Amateur hobbyists with drones may fly within five miles of the airport but must get permission from the local airport manager, according to FAA rules.
Government entities also must get a waiver from the FAA to operate drones for government purposes such as for law enforcement or search and rescue.
The University of Kentucky does not allow students or amateurs to fly drones on its campus because of its proximity to two helipads, said Jay Blanton, a spokesman for the university. Both UK Chandler Hospital and nearby Baptist Health Lexington have helipads, which are considered airports by FAA standards, Blanton said.
Les Dorr, a spokesman for the FAA, said the FAA doesn't clearly define airport in its regulations on drone use. But the FAA strongly encourages drone operators to treat helipads as airports.
"The best course of action for model aircraft/unmanned aircraft operators is to give prior notice to a heliport if they intend to fly within 5 miles," Dorr said.
Even UK is struggling with all of the FAA rules. According to the FAA database on waivers for government agencies, UK does not have a waiver from the FAA to fly drones for research. Blanton — after some checking — found out the university is applying for a waiver.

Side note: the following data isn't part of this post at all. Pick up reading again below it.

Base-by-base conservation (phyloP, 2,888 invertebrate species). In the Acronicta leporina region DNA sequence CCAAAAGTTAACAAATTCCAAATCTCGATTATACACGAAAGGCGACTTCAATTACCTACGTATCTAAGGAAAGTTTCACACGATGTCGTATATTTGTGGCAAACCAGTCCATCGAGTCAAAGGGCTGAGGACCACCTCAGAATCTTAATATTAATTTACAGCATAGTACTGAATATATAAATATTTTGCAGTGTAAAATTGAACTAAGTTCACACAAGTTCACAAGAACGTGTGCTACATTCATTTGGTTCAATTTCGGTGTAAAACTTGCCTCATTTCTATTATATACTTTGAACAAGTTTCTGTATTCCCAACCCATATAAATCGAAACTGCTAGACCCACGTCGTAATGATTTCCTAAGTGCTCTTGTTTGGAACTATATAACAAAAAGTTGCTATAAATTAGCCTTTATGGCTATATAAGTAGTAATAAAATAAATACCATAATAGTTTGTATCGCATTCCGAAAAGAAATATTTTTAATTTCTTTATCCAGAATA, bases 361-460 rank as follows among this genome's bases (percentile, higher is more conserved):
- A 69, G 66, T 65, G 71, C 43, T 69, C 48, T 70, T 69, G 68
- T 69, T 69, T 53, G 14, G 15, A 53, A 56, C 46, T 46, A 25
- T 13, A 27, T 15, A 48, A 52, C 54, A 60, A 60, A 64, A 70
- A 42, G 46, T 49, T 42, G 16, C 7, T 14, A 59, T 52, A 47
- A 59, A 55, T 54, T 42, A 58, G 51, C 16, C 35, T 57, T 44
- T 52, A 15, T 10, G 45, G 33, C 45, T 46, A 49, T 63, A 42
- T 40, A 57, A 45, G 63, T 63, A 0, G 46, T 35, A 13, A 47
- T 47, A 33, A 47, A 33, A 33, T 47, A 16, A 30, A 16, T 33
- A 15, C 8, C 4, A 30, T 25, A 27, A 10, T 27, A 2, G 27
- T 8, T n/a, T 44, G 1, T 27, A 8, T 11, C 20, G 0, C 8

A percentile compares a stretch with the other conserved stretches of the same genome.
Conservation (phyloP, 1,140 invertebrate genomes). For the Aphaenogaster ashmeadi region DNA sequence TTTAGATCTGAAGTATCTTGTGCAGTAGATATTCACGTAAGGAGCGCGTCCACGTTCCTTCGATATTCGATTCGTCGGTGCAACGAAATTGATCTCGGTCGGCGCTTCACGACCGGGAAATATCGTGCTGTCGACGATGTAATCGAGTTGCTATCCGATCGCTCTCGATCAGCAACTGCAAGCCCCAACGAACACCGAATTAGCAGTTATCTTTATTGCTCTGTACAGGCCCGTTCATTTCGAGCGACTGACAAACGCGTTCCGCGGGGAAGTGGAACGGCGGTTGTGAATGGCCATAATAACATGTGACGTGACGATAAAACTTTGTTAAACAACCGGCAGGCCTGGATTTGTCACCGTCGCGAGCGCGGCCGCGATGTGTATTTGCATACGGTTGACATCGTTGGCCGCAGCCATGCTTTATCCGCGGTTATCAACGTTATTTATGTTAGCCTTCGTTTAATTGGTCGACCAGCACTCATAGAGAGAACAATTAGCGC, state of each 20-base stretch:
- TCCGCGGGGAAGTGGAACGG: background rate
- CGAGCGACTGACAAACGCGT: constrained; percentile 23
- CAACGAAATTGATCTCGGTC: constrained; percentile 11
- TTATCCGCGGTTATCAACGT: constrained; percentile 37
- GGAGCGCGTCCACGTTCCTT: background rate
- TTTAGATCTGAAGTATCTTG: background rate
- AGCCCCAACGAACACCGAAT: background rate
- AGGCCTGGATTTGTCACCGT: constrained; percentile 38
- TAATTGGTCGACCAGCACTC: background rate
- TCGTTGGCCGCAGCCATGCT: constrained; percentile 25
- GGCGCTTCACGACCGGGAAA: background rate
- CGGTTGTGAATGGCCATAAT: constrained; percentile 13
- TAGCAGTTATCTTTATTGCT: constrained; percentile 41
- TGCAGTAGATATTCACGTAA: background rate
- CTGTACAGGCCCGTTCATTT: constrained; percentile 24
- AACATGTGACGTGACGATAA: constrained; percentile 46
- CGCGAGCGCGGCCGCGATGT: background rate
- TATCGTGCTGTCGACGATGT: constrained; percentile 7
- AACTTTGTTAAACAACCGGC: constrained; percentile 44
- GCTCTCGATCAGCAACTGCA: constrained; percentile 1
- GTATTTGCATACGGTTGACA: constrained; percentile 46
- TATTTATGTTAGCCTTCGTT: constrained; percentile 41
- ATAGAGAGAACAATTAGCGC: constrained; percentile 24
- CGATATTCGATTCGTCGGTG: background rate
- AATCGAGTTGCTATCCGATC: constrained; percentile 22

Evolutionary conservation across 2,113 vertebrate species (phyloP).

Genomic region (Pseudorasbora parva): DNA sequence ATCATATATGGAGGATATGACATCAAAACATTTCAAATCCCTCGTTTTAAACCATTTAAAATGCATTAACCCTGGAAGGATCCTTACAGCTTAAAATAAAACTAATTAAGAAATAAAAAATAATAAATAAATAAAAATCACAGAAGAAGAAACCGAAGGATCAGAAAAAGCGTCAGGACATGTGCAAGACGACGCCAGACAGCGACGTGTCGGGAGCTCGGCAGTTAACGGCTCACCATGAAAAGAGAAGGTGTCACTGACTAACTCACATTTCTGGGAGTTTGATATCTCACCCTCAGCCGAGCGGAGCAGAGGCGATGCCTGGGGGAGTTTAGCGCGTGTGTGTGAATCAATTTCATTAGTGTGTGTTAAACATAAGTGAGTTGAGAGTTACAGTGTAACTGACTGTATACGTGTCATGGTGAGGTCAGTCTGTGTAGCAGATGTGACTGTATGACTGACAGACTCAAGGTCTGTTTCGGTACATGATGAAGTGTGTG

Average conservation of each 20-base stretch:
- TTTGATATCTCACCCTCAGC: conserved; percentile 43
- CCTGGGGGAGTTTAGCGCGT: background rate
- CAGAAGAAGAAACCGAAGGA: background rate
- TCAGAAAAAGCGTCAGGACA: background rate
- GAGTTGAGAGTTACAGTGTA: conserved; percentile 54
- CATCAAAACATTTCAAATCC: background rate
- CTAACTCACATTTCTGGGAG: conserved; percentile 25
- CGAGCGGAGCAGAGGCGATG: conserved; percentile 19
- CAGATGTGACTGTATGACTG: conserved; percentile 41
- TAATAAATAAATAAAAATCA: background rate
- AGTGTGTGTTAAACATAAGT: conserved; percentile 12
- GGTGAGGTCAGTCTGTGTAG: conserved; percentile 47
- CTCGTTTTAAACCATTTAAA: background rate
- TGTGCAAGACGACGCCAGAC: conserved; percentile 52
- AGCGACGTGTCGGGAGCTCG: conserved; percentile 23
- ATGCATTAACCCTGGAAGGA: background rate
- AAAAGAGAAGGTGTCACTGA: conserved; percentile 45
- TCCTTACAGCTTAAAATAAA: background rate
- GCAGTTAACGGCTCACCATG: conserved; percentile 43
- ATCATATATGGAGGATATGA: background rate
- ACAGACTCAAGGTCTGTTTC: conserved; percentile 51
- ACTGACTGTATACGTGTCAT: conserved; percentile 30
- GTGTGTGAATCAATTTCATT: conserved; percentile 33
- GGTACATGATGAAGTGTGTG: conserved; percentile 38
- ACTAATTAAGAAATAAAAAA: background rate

The university's research has been done in conjunction with Lexington Model Airplane Club, which is considered an amateur club and is not required to have a waiver from the FAA.
"We have not yet filed for an exemption but will be in the near future," Blanton said.
He said the university had formed a committee to set guidelines for drone use on campus.
"We also likely will move to some kind of event management system where usage is scheduled and regulated," Blanton said. "We hope to have policy recommendations by the end of the semester."
Marotta said the rules can be so confusing and the technology so new, he has seen governments make some major mistakes. But the technology could not only save government money but could save lives. Unmanned aircraft systems have been very useful in search-and-rescue operations, Marotta said.
He and his colleagues met with Lexington officials on Thursday to help the city understand some of the rules regarding drones and how the technology works.
"We've seen some law enforcement agencies pay $40,000 for a drone that will only fly for less than two minutes," Marotta said. "We have a drone that costs half that and can fly for longer periods of time."